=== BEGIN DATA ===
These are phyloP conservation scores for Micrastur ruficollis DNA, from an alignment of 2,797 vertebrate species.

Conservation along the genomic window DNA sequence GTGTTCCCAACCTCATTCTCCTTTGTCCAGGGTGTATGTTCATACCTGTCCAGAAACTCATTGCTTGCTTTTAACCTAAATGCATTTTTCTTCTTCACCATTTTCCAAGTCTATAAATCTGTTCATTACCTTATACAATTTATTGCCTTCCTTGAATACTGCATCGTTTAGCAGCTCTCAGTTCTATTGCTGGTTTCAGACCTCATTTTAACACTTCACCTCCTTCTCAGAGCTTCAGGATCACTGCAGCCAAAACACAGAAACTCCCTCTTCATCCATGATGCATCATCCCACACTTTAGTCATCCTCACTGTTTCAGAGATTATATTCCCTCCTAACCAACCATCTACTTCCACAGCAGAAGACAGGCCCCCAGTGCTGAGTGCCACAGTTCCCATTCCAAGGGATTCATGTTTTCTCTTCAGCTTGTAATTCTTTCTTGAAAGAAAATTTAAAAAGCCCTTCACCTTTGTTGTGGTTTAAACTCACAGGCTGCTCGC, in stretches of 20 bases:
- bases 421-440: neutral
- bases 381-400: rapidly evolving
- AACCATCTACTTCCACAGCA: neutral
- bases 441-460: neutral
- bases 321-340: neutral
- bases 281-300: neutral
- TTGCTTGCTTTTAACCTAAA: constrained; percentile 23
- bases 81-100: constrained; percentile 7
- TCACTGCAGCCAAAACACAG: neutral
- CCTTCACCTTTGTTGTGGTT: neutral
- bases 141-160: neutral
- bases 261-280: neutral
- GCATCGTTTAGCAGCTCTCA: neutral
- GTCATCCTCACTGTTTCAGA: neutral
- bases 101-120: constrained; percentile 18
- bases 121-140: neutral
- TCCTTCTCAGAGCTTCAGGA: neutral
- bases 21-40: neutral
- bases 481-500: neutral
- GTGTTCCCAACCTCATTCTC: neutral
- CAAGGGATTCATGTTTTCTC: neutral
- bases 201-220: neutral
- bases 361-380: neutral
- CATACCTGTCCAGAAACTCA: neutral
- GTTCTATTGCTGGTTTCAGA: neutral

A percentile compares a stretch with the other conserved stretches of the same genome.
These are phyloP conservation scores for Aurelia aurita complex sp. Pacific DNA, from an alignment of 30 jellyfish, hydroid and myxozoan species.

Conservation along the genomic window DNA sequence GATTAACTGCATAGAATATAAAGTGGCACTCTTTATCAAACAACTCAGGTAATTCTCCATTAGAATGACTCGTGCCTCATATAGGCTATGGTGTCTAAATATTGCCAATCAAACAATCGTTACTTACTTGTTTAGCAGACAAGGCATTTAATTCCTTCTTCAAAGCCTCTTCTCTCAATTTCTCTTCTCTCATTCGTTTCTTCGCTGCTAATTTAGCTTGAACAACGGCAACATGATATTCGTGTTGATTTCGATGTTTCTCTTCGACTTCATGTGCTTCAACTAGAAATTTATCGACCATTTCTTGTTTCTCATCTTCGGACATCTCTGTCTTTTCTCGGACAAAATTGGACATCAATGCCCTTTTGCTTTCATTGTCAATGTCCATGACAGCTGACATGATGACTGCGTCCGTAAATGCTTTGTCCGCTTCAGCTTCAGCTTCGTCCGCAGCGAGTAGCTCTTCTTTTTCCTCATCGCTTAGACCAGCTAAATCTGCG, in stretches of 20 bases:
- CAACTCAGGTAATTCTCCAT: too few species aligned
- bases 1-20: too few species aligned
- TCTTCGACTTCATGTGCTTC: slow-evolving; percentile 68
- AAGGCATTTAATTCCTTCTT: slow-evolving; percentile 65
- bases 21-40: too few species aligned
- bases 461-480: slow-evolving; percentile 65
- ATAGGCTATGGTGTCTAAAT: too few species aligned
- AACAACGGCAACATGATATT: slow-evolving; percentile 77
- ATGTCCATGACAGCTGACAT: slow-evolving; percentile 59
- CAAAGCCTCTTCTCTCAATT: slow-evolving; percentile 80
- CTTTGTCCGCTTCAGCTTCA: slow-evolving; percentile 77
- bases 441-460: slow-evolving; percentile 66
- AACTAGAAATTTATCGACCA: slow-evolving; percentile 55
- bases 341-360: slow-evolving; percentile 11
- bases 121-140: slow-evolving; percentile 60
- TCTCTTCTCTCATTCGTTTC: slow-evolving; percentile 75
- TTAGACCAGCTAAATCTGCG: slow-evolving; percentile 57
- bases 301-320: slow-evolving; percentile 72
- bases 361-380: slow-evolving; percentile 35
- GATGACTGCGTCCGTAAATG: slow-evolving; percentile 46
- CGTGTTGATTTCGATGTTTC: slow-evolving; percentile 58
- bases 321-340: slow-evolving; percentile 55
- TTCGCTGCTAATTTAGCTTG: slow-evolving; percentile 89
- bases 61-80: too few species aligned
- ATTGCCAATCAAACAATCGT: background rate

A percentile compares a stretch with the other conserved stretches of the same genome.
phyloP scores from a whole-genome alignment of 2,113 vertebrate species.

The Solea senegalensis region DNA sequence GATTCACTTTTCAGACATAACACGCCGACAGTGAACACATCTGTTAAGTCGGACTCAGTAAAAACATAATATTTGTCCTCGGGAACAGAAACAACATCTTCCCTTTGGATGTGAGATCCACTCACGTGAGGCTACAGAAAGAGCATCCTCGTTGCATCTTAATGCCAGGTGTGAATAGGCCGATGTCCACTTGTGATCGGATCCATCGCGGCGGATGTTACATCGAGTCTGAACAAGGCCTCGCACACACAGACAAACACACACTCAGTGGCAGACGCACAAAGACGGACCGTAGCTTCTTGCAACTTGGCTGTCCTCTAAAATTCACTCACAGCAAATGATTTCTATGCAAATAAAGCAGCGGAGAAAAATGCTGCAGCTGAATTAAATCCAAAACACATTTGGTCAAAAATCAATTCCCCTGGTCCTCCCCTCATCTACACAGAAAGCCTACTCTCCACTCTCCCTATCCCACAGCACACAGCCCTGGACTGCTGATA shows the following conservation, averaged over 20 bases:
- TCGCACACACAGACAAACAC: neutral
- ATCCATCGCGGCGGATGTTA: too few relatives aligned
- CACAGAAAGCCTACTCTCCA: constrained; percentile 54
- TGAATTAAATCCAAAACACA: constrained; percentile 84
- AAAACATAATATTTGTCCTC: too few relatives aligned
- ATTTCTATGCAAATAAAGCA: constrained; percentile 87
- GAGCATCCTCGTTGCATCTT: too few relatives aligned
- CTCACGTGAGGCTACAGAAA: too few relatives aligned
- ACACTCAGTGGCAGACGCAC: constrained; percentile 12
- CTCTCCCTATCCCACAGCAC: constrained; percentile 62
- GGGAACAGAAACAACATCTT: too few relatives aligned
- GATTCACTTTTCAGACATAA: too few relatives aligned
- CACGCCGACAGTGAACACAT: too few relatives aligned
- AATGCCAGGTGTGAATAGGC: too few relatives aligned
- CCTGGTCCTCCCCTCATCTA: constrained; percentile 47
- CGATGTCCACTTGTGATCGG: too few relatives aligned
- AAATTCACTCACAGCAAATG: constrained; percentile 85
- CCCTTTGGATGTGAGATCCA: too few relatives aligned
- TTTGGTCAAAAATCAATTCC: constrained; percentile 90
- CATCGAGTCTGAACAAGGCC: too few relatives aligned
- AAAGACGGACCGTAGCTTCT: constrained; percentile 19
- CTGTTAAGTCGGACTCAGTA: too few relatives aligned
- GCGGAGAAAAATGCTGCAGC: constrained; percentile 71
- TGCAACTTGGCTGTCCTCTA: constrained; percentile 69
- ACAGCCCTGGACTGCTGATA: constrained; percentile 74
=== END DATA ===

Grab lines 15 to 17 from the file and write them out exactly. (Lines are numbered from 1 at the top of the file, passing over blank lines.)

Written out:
- GCATCGTTTAGCAGCTCTCA: neutral
- GTCATCCTCACTGTTTCAGA: neutral
- bases 101-120: constrained; percentile 18